Well, to my credit,l I could follow you up to there.

You're patting yourself on the back for jumping to conclusions? And then trying to dress it up with another self-congratulatory nod to "field impressiveness" (which is not that impressive for Japan...it more closely hews to the norm for the last decade)? Well, I'm gonna pat you on the back for seemingly outsmarting yourself. Take a bow.

In 2011 when he registered the 10.58 that Jon notes, there were the following Japanese youth sprinters who ran faster (he was the youngest of them all, Yonhara is windy and 3 days older)

10.39 1.5 Kazuma Oseto JPN 05/08/1994 1 Kitakyushu 14/05/2011
10.46 -0.6 Kazuma Oseto 2 Miyazaki 20/08/2011
10.47 1.9 Kazuya Tsukamoto JPN 23/01/1994 1sf3 Nara 04/05/2011
10.47 -1.5 Kazuya Tsukamoto 1 Nara 04/05/2011
10.47 0.4 Tatsuro Suwa JPN 17/08/1994 1h3 U19 Yamaguchi 07/10/2011
10.51 0.7 Akiyuki Hashimoto JPN 18/11/1994 2r1 Kitakyushu 03/11/2011
10.58 0.4 Kazuki Kanamori JPN 18/07/1994 2sf3 U19 Yamaguchi 07/10/2011
10.58 -0.2 Yoshihide Kiryu JPN 15/12/1995 1 U17 Yamaguchi 08/10/2011

Wind assisted

10.41 2.2 Akiyuki Hashimoto JPN 18/11/1994 1h4 Kagoshima 17/06/2011
10.47 3.5 Nariyoshi Sanuki JPN 07/11/1994 1 Kitakami 01/10/2011
10.48 3.0 Kazuki Kanamori JPN 18/07/1994 1 Izumo 17/07/2011
10.55 3.4 Hayato Suda JPN 23/10/1994 1 Odawara 15/05/2011
10.57 2.4 Takumi Tsuchiya JPN 15/10/1994 1r2 Utsunomiya 18/09/2011
10.58 4.6 Ryoki Yonhara JPN 11/12/1995 2 Okinawa 03/09/2011

That's 10 youth sprinters under 10.60 in all conditions! A number only surpassed by the United States. Thank heavens for Japan as it seems to be the only country outside of the North America that hasn't abandoned sprinting by relying on the usual excuses noted in my satirical previous post. Until and unless the rest of the world, namely Europe - but we can add the rest of Asia as well, commits to developing sprinters, the world championships and the sport will ultimately go the way of World Cross Country.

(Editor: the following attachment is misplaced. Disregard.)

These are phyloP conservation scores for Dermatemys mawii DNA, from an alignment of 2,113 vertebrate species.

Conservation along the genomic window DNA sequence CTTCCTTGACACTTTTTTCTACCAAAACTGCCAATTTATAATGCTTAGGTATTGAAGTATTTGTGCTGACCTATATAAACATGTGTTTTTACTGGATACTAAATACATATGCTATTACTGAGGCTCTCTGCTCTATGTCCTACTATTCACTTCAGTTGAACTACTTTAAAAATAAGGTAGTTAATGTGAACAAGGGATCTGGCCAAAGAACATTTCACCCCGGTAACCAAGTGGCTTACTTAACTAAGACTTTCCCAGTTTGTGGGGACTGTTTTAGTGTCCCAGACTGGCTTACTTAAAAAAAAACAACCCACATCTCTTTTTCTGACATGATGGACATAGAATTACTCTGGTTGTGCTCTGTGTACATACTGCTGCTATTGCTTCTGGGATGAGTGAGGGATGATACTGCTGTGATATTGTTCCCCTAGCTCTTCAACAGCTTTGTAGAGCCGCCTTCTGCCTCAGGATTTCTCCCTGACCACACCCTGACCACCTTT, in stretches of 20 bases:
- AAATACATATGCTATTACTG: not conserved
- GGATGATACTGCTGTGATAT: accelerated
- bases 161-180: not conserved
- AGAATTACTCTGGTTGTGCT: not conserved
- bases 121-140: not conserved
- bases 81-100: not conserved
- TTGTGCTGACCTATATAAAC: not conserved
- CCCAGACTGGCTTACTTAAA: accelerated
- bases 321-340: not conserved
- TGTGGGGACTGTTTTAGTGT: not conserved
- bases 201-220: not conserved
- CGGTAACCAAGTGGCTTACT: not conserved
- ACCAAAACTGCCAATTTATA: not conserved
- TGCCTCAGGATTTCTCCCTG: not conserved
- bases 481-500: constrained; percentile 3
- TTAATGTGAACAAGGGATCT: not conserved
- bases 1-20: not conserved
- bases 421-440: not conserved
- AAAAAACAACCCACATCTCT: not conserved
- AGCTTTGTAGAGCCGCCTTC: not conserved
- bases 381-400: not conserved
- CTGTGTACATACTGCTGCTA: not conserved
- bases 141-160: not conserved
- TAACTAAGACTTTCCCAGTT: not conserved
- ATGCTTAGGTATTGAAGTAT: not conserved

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Re: World youth 100m best broken

Postby Marlow » Tue Oct 09, 2012 6:29 am

preston wrote:You're patting yourself on the back for jumping to conclusions? And then trying to dress it up with another self-congratulatory nod to "field impressiveness" (which is not that impressive for Japan...it more closely hews to the norm for the last decade)? Well, I'm gonna pat you on the back for seemingly outsmarting yourself. Take a bow.

Thank heavens for Japan as it seems to be the only country outside of the North America that hasn't abandoned sprinting by relying on the usual excuses noted in my satirical previous post.

Then I guess you need to pat yourself on the back for your dismissive generalization. If Japan IS meeting your expectations, why aren't these non-NA sprinter/(presumably)nations?

2012
10.02 Dwain Chambers GBR
10.02 Jimmy Vicaut FRA
10.04 Christophe Lemaitre FRA
10.05 Adam Gemili GBR
10.06 Simon Magakwe RSA
10.06 Ben Youssef Meité CIV
10.09 Julian Reus GER
10.10 Aziz Ouhadi MAR
10.10 Jeffery Demps USA
10.11 Obinna Metu NGR
10.11 Gerald Phiri ZAM
10.13 Jaysuma Saidy Ndure NOR
10.13 James Dasaolu GBR
10.15 Rytis Sakalauskas LTU
10.17 Ángel David Rodríguez ESP
10.18 Suwaibou Sanneh GAM
10.19 Marek Niit EST
10.19 Aleksandr Brednev RUS
10.19 Ogho-Oghene Egwero NGR
10.19 Bingtian Su CHN

Please lighten up on the pomposity. I don't mind you taking me to task, but you discourage others from even offering their views.
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Re: World youth 100m best broken

Postby preston » Tue Oct 09, 2012 6:46 am

Marlow, you must need someone to play with... My post was not pompous; educational maybe, but not pompous - but the other posters... Anyway, stop trying to cause trouble with your usual intention mangling, word-slicing interpretation of semantics. And, if my reply discourages future posts than it would be a lesson well learned for the poster: Stop trying to be cute.